A Women’s Viewpoint of Bullying
By Beverly Flaxington
April 15, 2014
Beverly Flaxington is a practice management consultant. She answers questions from advisors facing human resource issues. To submit yours, email us here.
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I was once asked by a major periodical in the investment advisory space to comment on research that showed an inordinate percentage of women who get to senior-level positions in investment firms end up voluntarily leaving to start their own business or to enter new industries. The “brain drain” of women from investment advising has been significant.1
I thought about this brain drain when I received another letter on the issue of bullying, this time from a woman. The letter writer asked to remain anonymous but allowed us to use some of her experience in this week’s column. On a personal note, as a woman who has worked in this industry for over 25 years, I can relate to some of what she wrote. This woman developed some coping strategies that could be useful to our readers, so I decided to pass along her ideas.
Our writer says she was told early in her career, by a former colleague, that women belong as secretaries on Wall Street. As an outsider who did not feel she fit into the culture of older men who were interested mostly in playing golf with clients, she developed her own niche and worked with “wonderful clients.” She found she resonated with the “widows and orphans and scared people,” and they were often the ones “who had the most money and needed more consultative, less bullying approach.” The widows were often poorly informed, as were the heirs, and the people who were retiring or selling a business were often scared about what to do next. She found a great deal of success with these clients.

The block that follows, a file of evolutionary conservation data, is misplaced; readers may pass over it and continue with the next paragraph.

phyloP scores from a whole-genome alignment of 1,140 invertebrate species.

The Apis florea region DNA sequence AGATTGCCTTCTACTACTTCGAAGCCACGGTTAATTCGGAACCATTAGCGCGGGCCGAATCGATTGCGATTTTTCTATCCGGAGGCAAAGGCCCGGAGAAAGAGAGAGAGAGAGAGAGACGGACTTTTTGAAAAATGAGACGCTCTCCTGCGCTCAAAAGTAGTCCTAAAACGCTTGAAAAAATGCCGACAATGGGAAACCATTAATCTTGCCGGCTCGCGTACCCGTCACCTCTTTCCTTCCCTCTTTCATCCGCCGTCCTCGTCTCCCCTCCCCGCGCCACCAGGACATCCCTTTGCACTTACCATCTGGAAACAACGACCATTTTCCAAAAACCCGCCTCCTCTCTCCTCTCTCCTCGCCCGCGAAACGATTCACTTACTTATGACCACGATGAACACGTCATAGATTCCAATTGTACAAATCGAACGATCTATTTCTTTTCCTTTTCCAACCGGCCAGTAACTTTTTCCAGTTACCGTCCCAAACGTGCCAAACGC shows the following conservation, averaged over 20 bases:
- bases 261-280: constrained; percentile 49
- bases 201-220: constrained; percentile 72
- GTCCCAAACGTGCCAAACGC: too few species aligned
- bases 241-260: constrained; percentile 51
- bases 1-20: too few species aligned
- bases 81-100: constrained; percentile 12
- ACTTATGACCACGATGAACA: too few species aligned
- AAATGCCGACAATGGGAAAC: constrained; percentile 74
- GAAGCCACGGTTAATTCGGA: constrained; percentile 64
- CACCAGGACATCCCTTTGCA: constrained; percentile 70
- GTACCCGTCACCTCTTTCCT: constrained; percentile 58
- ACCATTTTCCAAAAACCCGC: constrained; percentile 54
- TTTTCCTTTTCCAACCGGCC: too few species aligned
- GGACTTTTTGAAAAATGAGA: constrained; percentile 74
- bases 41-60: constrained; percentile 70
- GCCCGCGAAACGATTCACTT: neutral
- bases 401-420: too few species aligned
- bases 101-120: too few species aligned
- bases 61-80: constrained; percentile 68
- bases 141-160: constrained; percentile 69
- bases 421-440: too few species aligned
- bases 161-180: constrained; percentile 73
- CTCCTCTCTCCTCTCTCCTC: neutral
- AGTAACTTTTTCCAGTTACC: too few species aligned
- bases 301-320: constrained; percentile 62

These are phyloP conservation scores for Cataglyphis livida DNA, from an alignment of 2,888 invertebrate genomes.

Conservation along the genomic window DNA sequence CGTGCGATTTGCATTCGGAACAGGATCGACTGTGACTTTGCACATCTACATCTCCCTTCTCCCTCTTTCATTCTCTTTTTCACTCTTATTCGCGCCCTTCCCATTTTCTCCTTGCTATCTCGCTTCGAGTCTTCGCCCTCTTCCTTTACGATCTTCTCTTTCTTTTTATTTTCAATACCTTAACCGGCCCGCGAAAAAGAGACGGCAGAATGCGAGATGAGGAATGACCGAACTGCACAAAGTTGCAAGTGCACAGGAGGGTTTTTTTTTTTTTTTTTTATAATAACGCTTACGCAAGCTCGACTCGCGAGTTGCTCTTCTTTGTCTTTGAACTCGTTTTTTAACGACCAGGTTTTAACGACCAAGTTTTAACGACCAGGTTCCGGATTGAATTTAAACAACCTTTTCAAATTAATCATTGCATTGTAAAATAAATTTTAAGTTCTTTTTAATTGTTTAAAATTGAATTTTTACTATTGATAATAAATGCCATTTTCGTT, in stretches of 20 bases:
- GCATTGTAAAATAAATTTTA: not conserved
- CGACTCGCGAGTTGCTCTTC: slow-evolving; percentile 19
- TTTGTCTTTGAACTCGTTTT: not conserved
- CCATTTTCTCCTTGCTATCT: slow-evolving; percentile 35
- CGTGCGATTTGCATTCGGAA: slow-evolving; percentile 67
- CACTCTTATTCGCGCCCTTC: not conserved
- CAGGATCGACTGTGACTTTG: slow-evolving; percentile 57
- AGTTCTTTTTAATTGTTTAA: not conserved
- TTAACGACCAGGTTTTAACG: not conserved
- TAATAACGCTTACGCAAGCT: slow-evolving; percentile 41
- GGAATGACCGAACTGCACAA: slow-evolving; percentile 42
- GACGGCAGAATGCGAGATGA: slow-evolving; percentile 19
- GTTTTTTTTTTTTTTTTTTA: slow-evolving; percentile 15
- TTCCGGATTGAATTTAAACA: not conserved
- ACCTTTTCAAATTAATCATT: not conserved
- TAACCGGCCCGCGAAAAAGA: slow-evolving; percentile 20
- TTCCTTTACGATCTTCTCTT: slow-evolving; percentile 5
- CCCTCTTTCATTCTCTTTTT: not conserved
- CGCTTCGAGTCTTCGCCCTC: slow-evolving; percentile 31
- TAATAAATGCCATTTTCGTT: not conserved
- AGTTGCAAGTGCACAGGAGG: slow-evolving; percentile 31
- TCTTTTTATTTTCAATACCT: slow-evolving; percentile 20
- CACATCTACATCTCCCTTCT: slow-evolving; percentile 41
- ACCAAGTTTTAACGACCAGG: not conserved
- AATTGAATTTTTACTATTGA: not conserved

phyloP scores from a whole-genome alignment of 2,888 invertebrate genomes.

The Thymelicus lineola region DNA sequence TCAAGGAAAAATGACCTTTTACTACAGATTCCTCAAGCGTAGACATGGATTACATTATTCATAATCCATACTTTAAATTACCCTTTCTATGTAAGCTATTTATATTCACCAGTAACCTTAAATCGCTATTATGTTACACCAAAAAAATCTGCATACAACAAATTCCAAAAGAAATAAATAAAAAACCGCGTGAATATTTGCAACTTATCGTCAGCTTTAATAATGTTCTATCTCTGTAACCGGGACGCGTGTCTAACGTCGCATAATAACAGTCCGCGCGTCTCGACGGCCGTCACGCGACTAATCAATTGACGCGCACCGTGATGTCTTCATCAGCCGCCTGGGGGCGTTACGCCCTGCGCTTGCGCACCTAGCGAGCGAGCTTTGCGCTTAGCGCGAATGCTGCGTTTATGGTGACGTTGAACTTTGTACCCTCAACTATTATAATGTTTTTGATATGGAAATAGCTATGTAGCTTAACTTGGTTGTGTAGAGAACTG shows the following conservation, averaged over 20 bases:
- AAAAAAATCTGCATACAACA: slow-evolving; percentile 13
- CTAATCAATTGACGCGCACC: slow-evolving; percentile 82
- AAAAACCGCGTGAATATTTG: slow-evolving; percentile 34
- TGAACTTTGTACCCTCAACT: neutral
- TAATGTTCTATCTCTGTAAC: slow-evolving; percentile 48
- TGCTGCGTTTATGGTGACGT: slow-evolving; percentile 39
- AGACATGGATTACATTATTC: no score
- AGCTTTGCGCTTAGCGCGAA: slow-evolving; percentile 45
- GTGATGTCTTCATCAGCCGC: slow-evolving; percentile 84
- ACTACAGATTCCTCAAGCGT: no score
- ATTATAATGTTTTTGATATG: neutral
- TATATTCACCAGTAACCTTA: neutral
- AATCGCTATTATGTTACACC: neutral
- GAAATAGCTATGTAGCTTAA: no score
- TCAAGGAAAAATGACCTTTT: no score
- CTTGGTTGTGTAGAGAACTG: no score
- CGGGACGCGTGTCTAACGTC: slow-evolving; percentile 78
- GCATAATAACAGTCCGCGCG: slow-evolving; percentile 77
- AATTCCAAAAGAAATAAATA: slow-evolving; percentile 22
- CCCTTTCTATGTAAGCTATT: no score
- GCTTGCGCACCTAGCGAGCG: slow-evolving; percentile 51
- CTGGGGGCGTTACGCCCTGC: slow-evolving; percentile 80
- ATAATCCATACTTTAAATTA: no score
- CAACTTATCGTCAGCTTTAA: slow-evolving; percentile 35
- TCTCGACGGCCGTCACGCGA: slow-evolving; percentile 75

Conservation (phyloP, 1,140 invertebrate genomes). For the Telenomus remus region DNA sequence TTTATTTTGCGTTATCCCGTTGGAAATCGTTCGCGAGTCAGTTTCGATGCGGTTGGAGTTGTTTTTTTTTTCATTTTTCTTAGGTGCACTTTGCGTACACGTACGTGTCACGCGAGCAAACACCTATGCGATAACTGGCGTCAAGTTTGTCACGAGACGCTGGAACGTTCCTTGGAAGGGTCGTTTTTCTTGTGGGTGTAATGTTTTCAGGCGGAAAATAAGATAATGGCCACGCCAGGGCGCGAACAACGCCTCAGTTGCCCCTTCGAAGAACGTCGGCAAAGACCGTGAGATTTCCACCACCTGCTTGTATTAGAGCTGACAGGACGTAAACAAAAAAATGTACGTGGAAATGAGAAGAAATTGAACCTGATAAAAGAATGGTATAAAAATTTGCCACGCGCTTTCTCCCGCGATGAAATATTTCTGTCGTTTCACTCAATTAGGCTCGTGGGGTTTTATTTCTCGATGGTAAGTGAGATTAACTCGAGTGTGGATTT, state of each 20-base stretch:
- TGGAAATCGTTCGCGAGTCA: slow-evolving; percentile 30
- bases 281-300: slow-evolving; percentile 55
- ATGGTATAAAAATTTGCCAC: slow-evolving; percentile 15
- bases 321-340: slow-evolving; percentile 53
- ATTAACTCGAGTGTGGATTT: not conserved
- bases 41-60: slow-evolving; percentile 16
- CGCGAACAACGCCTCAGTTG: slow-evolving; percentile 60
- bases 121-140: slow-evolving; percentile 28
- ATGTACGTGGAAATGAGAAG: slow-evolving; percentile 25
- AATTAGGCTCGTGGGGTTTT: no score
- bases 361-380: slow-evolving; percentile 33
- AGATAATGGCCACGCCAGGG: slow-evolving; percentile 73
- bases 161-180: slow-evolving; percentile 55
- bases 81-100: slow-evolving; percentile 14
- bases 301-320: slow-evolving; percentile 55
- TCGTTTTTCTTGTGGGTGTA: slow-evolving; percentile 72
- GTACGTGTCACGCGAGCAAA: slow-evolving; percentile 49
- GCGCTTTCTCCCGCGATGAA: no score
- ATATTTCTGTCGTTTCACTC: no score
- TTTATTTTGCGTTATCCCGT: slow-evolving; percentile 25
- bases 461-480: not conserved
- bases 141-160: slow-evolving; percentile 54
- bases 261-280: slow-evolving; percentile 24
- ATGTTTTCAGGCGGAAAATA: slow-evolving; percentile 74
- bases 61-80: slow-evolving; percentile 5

In my opinion, the industry has trended over the last decade toward more relationship-based selling and servicing. Practicing active listening and focusing on those who are less educated and needier is now recognized as critically important. Financial advisory is now more about knowing the investor’s whole picture and acting as a trusted consultant and guide, rather than finding the best stock for a portfolio and playing good golf!
The second strategy our writer employed is one I am a huge proponent of – learning the art of detachment. She states that she “gave no significance to their bullying.” She took the attitude that it wasn’t about her but was really about those who bullied her and about their insecurities. This helped her to be more objective and less triggered by their responses.
Learning this art is helpful when dealing with irate clients or difficult prospects, too!
While it can feel good in the moment to simply “punch them out” or to respond in anger to being bullied or demeaned, it’s often more effective to practice detachment and turning a deaf ear.
This woman went on to write that after close to three decades in this industry, she has a thriving practice and is doing very well. She stuck it out and it has paid off for her.
Thank you for all of the personal stories that were shared. One can be an outstanding professional and technically proficient, but if one faces a toxic working environment or bullies in the area, it’s often very hard to find job satisfaction.
Beverly Flaxington co-founded The Collaborative, a consulting firm devoted to business building for the financial services industry in 1995; in 2008 she co-founded Advisors Trusted Advisor to offer dedicated practice management resources to advisors, planners and wealth managers. She is currently an adjunct professor at Suffolk University teaching undergraduate students Leadership & Social Responsibility. Beverly is a Certified Professional Behavioral Analyst (CPBA) and Certified Professional Values Analyst (CPVA).
She has spent over 25 years in the investment industry and has been featured in Selling Power Magazine and quoted in hundreds of media outlets, including the Wall Street Journal, MSNBC.com, Investment News and Solutions Magazine for the FPA. She speaks frequently at investment industry conferences and is a speaker for the CFA Institute.
1. For more percentages and other data, see last fall’s column, The Real Reason Women are Leaving Wall Street.
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